- The Washington Times - Wednesday, August 9, 2017

New signs, shorter lines and a better overall experience — that’s what the name change at the Verizon Center turned Capital One Arena will mean for fans, Ted Leonsis promised Wednesday.

For the businessman who owns the building and most of the teams that play in it, the deal represents the possibility of a healthier bottom line.

The downtown home of Mr. Leonsis’ professional franchises — the Capitals, Wizards, Mystics and Valor — as well as the Georgetown Hoyas, has been renamed Capital One Arena, starting immediately. As part of the naming rights deal, the arena, previously the Verizon Center, will undergo $40 million in upgrades.

Further details of the agreement were not disclosed, but Bloomberg reported the deal to be worth $100 million over 10 years. If accurate, that would amount to a significant turnabout for Mr. Leonsis, who has bemoaned the naming rights deal he inherited when he purchased the facility as one of the worst in all of sports.

At $10 million annually, the deal would put the Wizards’ facility among the upper echelon of NBA buildings for naming rights — on par, for example, with the Brooklyn Nets, who receive a reported $10 million a year for the Barclays Center, according to Forbes. Redskins owner Dan Snyder gets $7.6 million annually for FedEx Field.

The Capital One Arena logo was unveiled Wednesday, but new signs and a marketing campaign will come this fall.

“Capital One shares our deep commitment to both economic and philanthropic investment in the larger Washington, D.C., community, and we look forward to working closely with them,” Mr. Leonsis said in a statement.

The change comes on the heels of the arena’s 20th anniversary.

Former Wizards owner Abe Pollin opened the arena in 1997. It was first known as the MCI Center. The building, which has also long served as one of the city’s premier concert sites, seats 20,500 and is located in Chinatown. The facility hosts more than 220 events annually and is credited with sparking a revitalization of the surrounding area with restaurants and new businesses.

Verizon was selected as the previous naming rights partner in 2006.

Richard Fairbank, Capital One’s founder, chairman and CEO, is a minority partner in Mr. Leonsis’ Monumental Sports & Entertainment, which owns the building and the sports franchises. A Monumental official said Mr. Fairbank recused himself from the negotiations.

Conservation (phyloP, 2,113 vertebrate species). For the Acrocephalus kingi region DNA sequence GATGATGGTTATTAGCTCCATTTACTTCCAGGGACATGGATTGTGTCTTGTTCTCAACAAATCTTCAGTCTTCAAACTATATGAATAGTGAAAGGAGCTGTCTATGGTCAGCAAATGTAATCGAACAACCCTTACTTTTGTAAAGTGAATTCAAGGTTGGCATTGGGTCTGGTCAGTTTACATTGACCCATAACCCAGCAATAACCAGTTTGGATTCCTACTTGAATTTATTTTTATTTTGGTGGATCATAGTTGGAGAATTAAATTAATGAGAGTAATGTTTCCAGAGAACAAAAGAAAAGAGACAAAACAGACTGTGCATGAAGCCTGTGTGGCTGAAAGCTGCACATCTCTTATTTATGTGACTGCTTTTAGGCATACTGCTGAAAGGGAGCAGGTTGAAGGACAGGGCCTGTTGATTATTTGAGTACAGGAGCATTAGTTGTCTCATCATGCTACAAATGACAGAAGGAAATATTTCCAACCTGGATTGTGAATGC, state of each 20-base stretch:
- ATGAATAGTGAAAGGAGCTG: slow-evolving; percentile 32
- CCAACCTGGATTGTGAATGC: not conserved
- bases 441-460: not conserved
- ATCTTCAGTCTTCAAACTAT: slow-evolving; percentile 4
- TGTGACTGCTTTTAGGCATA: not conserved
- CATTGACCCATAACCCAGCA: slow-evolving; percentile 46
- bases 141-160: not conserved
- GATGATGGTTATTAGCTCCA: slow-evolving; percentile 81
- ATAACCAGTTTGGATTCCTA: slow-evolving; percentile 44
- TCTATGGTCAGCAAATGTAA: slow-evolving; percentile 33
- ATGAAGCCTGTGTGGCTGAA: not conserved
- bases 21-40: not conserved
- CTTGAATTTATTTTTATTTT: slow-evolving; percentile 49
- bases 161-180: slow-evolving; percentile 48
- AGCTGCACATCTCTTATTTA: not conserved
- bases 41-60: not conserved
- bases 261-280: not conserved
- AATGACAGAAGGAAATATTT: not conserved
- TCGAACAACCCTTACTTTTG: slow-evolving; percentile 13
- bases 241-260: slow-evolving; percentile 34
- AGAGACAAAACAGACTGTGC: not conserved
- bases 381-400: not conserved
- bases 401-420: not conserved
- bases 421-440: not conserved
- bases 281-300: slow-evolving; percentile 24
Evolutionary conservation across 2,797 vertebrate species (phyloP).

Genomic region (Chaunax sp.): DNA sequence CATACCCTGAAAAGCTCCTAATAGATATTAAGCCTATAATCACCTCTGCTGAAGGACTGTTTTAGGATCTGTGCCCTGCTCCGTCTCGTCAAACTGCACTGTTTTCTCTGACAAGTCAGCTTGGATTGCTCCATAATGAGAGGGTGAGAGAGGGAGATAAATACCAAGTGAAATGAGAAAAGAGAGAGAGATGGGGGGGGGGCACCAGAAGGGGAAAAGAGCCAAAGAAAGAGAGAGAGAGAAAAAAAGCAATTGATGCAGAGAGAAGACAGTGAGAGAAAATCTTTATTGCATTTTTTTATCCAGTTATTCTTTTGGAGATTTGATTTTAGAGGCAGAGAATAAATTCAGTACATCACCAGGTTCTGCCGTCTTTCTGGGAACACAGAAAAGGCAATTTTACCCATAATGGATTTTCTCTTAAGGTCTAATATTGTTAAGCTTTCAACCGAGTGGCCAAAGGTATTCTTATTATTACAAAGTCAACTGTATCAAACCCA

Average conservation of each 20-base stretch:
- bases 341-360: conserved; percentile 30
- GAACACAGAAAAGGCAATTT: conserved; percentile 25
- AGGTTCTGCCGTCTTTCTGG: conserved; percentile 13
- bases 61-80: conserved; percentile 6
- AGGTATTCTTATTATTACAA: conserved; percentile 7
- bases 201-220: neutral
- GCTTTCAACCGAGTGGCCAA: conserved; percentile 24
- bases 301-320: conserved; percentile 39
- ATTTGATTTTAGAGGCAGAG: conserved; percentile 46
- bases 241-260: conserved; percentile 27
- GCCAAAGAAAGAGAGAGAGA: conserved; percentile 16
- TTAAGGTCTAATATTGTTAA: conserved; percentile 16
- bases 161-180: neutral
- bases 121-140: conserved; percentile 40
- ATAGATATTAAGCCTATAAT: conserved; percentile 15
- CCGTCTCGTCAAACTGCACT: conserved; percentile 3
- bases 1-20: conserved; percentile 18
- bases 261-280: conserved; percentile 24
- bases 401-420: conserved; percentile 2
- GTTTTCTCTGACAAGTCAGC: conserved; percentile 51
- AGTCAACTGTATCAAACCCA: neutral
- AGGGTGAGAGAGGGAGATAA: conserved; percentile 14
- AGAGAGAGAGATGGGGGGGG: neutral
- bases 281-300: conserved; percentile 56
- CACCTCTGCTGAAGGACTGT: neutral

As part of the deal, Monumental will invest $40 million in upgrading the Monumental 360 program, designed to analyze fan preferences, collect data and install a point-of-sale system. Capital One cardholders will get discounts on food, merchandise and beverages once the point-of-sale system is installed.

According to the press release, reducing lines at the door is one of the goals of the point-of-sale system. Fans often complained on social media about lines jutting out toward F Street when games had already begun. The issues were prevalent during 7 p.m. tipoffs for the Wizards.

On his blog, Mr. Leonsis said the new system “is designed to create a swifter, smoother experience in the arena.”

The Washington Times’ Thom Loverro previously reported that Mr. Leonsis was targeting a large international company to take over the naming right deal. Instead, Mr. Leonsis reached a deal with McLean-based Capital One, which was already a corporate sponsor of the arena.

The naming rights deal with Capital One comes before the Wizards’ first season paying the NBA’s luxury tax bill. The Wizards have three homegrown players — John Wall, Bradley Beal and Otto Porter — signed to maximum contracts. Wall and Porter signed their contracts this summer. Beal signed last year. Mr. Leonsis previously complained about the cost of operating the building and the limited revenue from the past naming rights deal.

The deal with Capital One was first reported last week. That caused fans to speculate about “Cap Centre,” as the Capital Centre in Landover, Maryland, was known from 1973 to 1999 before being demolished in 2002, as a nickname for the arena that housed the Wizards and Capitals. However, Capital One Arena does not deliver that opportunity. The Verizon Center was referred to as the “Phone Booth” on occasion.

Mr. Leonsis is projected to pay off the arena’s mortgage in six years. He has hinted at trying to find another arena when that happens.

Matthew Paras contributed to this article, which is based in part on wire service reports.

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